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Permanent link (DOI): https://doi.org/10.7939/R3ZG6GC87

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Stability and Mobility of Foam Generated by Gas-Solvent/Surfactant and Gas-Solvent/Nanoparticles under Reservoir Conditions Open Access

Descriptions

Other title
Subject/Keyword
foam stability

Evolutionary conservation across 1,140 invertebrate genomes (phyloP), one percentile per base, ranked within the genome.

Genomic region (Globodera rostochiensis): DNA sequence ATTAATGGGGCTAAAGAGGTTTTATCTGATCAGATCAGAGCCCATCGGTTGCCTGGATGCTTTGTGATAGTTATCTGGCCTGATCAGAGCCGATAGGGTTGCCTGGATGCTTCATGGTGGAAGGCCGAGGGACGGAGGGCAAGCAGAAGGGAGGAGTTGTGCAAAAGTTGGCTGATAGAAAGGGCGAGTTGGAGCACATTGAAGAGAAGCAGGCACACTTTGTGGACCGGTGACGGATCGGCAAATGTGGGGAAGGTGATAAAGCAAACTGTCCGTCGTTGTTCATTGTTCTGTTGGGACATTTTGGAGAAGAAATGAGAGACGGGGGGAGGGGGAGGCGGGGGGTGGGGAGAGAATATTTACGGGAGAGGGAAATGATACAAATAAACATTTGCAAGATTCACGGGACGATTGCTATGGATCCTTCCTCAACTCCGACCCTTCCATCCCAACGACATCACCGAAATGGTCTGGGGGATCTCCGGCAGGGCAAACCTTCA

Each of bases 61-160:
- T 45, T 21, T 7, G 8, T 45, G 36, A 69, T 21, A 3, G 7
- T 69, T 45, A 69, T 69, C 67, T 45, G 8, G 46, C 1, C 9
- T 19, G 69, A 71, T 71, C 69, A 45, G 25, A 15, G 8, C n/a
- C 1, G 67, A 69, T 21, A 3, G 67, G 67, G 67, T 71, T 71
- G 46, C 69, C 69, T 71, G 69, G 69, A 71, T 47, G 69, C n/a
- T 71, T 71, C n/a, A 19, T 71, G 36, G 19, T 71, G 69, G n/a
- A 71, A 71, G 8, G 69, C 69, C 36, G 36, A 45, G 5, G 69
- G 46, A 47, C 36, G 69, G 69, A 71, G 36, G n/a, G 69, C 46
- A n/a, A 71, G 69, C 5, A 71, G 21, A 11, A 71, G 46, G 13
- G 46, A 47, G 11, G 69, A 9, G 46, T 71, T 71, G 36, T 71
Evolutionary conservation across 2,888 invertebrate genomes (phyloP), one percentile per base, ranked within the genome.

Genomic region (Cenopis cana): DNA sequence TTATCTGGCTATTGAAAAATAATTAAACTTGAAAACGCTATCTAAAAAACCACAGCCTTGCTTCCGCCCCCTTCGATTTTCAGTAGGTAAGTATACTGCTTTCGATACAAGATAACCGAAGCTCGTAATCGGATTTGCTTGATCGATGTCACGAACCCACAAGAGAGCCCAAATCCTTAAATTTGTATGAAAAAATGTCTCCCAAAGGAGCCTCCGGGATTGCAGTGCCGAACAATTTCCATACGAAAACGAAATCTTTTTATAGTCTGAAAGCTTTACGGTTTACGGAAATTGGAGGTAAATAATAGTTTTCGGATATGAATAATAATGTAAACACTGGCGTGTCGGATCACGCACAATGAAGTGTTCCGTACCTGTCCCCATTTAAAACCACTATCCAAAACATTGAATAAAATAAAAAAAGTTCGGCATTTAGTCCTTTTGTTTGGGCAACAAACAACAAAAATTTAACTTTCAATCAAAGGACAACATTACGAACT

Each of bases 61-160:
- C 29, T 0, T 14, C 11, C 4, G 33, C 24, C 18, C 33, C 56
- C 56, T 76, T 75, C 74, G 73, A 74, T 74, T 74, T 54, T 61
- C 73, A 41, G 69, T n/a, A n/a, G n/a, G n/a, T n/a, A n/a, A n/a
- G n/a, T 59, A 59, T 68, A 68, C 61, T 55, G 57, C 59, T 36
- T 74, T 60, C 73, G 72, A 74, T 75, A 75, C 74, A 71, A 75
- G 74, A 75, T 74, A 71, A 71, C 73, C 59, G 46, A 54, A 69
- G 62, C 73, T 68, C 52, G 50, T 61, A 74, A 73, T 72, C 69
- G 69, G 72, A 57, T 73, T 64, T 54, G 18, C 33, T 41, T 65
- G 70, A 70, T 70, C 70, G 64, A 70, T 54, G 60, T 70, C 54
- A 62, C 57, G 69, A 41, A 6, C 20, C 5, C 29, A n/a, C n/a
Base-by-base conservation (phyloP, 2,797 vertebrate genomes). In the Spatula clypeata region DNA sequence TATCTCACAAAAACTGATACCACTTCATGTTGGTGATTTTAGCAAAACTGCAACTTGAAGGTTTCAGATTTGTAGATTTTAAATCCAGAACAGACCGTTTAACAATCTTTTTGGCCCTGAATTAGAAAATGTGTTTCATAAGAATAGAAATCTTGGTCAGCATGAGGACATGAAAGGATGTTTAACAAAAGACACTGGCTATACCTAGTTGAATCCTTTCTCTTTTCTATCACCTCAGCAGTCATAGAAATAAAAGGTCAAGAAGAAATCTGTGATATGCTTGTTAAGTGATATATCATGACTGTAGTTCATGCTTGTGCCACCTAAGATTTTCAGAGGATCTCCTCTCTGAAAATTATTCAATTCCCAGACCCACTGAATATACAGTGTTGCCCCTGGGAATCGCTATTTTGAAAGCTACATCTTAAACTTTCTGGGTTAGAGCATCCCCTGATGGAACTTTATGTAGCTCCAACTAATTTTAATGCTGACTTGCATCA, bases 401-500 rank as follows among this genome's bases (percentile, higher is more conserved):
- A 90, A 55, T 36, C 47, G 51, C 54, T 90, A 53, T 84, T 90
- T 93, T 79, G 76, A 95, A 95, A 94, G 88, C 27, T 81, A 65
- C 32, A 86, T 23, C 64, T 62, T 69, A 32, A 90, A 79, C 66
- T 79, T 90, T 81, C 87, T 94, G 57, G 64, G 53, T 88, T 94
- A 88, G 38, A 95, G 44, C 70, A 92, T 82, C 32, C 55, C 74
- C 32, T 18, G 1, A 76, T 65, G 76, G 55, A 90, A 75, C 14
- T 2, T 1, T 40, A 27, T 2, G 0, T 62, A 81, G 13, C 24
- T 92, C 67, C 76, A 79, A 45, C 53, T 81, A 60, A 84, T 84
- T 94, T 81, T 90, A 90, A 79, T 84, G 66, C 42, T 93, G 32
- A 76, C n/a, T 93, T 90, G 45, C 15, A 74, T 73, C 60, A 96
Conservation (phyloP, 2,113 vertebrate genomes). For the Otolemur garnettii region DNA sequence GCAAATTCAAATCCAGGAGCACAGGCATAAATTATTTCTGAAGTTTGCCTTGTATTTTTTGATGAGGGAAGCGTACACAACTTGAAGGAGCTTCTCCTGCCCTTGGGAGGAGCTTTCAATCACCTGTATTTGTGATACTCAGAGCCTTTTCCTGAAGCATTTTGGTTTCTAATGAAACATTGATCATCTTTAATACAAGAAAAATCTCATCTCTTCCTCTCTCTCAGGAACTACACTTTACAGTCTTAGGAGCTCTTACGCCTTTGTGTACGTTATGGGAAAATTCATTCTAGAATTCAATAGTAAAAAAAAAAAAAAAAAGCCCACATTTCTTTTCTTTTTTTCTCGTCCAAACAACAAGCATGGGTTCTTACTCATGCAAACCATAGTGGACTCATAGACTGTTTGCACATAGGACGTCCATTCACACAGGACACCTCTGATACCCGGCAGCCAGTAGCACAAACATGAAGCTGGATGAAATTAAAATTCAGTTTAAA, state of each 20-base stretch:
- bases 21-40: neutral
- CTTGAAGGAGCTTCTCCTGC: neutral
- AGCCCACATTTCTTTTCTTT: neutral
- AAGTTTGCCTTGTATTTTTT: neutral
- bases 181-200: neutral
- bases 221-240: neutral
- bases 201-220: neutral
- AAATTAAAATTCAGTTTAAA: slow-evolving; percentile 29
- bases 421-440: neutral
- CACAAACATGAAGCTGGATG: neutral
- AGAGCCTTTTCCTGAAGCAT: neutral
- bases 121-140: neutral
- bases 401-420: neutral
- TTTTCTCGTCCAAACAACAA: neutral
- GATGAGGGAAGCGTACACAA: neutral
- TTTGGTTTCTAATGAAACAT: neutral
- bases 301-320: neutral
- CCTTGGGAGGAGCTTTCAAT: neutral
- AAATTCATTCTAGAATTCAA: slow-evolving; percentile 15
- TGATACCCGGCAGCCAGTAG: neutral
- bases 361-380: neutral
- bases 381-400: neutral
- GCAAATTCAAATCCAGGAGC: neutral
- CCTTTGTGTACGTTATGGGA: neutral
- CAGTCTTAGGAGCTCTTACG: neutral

foam mobility
EOR
surfactant alternating gas
Type of item
Thesis
Degree grantor
University of Alberta
Author or creator
Wang, Chao
Supervisor and department
Li, Huazhou (Civil and Environmental Engineering)
Examining committee member and department
Li, Huazhou (Civil and Environmental Engineering)
Babadagli, Tayfun (Civil and Environmental Engineering)
Liu, Yang (Civil and Environmental Engineering)
Department
Department of Civil and Environmental Engineering
Specialization
Petroleum Engineering
Date accepted
2016-09-23T09:45:16Z
Graduation date
2016-06:Fall 2016
Degree
Master of Science
Degree level
Master's
Abstract